We had a cookout and bought a larger package of ground beef. After making all of the patties, we realized we had far more than we needed. My husband and I are at odds over what to do with the extra. Our options: freeze the formed, uncooked patties or freeze the cooked hamburgers. Which is the better way to handle the leftovers?
Ground meat dries out more rapidly than solid pieces of meat because there’s so much more surface area. So you’d definitely want to freeze those hamburger patties before cooking. Be sure to wrap them well to avoid freezer burn, and don’t keep them long. Frozen ground beef will remain edible longer, but for best quality, use it within four months.
There’s another consideration, however. How long were they out at room temperature? If they were out for any length of time, bacteria on them will have had a chance to multiply. Meat — and again, ground meat in particular – is a food that’s particularly susceptible to bacterial contamination and there are strict USDA guidelines about handling it. You don’t want to court a case of food poisoning, and E.coli is a serious concern with ground beef.
If you have any doubts about the time the patties were in the “temperature danger zone,” (between 41°F and 135°F, although bacteria multiply most rapidly between 70°F and 125°F), here’s what I’d suggest you do. Rather than cook and freeze them as burgers, break up the meat and cook it, then freeze the crumbles. If you like, cook some chopped onions with it as well.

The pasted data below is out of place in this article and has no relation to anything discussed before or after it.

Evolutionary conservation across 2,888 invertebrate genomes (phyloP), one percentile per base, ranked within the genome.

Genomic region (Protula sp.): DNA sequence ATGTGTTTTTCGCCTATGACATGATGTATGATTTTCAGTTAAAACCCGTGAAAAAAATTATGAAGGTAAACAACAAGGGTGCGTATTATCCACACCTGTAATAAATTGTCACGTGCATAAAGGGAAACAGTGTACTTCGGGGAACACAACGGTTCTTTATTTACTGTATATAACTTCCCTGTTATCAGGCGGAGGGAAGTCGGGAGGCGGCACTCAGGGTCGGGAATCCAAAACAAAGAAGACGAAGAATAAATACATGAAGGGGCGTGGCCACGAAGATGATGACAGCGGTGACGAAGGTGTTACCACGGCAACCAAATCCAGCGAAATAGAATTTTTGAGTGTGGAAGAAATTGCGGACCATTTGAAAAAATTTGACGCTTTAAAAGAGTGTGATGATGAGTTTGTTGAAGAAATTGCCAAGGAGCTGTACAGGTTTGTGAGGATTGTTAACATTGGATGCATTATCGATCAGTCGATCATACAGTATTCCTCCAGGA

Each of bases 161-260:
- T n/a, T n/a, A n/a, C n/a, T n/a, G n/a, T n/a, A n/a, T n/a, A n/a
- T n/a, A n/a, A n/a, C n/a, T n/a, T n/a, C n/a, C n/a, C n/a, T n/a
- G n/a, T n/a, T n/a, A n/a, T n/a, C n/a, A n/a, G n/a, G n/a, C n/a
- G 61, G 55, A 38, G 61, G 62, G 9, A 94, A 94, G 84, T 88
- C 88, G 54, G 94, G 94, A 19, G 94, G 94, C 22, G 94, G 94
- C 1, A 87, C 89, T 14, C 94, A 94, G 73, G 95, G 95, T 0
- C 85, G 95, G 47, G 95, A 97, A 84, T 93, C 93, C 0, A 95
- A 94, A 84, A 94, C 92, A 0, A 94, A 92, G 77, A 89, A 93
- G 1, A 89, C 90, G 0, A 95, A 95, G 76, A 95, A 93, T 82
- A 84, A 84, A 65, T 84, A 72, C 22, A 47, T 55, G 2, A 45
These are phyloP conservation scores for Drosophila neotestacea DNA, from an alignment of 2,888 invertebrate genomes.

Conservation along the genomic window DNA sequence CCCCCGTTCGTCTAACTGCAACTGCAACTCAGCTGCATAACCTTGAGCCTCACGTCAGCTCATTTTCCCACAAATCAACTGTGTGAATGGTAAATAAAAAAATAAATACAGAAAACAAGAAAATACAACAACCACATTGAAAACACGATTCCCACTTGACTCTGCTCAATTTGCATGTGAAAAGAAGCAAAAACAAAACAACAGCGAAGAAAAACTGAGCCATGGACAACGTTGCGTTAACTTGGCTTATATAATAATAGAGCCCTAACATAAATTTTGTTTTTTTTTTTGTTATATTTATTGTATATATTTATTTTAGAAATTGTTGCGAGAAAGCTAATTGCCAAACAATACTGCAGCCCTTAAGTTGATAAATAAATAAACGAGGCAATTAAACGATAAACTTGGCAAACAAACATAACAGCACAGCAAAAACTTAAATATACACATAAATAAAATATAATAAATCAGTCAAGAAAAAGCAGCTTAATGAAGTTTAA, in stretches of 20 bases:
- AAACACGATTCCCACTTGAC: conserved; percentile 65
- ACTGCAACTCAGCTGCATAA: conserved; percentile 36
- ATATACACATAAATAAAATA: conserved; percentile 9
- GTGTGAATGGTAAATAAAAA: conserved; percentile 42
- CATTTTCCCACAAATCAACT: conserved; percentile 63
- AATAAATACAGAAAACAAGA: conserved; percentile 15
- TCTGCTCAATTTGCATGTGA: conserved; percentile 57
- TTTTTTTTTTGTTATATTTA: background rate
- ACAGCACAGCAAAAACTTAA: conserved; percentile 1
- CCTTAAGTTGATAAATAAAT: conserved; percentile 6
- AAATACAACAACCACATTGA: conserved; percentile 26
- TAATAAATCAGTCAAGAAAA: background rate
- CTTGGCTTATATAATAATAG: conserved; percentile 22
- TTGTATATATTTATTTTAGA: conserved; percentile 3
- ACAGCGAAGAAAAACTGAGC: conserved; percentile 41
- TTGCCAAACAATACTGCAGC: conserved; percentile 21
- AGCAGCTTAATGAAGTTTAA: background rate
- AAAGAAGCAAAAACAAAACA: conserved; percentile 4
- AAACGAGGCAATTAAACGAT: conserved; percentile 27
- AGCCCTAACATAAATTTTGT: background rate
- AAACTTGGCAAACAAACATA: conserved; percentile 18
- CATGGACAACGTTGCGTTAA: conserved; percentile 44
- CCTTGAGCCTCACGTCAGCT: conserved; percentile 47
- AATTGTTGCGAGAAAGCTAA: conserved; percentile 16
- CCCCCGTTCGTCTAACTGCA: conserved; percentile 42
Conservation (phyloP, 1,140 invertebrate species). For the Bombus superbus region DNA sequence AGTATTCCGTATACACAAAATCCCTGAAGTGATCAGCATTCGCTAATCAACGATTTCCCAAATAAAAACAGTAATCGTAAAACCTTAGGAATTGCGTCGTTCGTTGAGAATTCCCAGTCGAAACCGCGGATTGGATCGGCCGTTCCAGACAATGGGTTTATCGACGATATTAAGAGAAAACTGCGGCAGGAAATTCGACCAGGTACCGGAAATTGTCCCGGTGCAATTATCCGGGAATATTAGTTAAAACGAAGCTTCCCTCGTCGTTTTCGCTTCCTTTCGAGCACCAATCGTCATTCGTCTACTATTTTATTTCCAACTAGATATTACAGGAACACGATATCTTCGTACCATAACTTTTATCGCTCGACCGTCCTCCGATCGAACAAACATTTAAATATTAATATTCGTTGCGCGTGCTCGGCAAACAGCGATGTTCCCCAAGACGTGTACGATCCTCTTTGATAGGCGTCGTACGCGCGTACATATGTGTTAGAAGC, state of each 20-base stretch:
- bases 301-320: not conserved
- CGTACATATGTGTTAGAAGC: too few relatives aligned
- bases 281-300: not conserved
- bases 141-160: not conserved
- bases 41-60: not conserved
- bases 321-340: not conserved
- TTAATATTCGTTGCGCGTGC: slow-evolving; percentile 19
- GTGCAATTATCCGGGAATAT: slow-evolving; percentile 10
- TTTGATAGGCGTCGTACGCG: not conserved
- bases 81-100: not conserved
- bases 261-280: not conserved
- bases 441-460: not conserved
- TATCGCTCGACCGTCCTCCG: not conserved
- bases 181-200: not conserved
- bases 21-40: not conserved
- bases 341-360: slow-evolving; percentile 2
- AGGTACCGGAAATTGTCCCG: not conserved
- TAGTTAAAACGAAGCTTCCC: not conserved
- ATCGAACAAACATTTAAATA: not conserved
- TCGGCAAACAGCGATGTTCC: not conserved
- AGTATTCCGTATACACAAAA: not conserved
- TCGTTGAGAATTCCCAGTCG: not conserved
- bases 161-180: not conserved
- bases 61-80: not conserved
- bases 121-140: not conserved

This will give you a head start on a number of dishes like chili, beef vegetable soup, or American chop suey. Next time you’d like to make one of these dishes, part of the work is already done. It won’t take long to defrost because it’s not dense; just think ahead and thaw your base in the refrigerator to be safe.
I’ve done something similar to this after a cookout when we ended up with too many cooked hamburgers. I simply broke up the patties and sautéed them in a little broth or water with chopped onions and minced garlic, then added some canned chopped tomatoes before freezing. The tomatoes compensated for the juices the meat lost during cooking, and reduced the risk of freezer burn by surrounding the meat with liquid rather than air. It was the perfect base for a soup or chili, and saved a couple of pounds of meat which would otherwise would have been thrown out. I don’t know about you, but I feel bad about wasting food.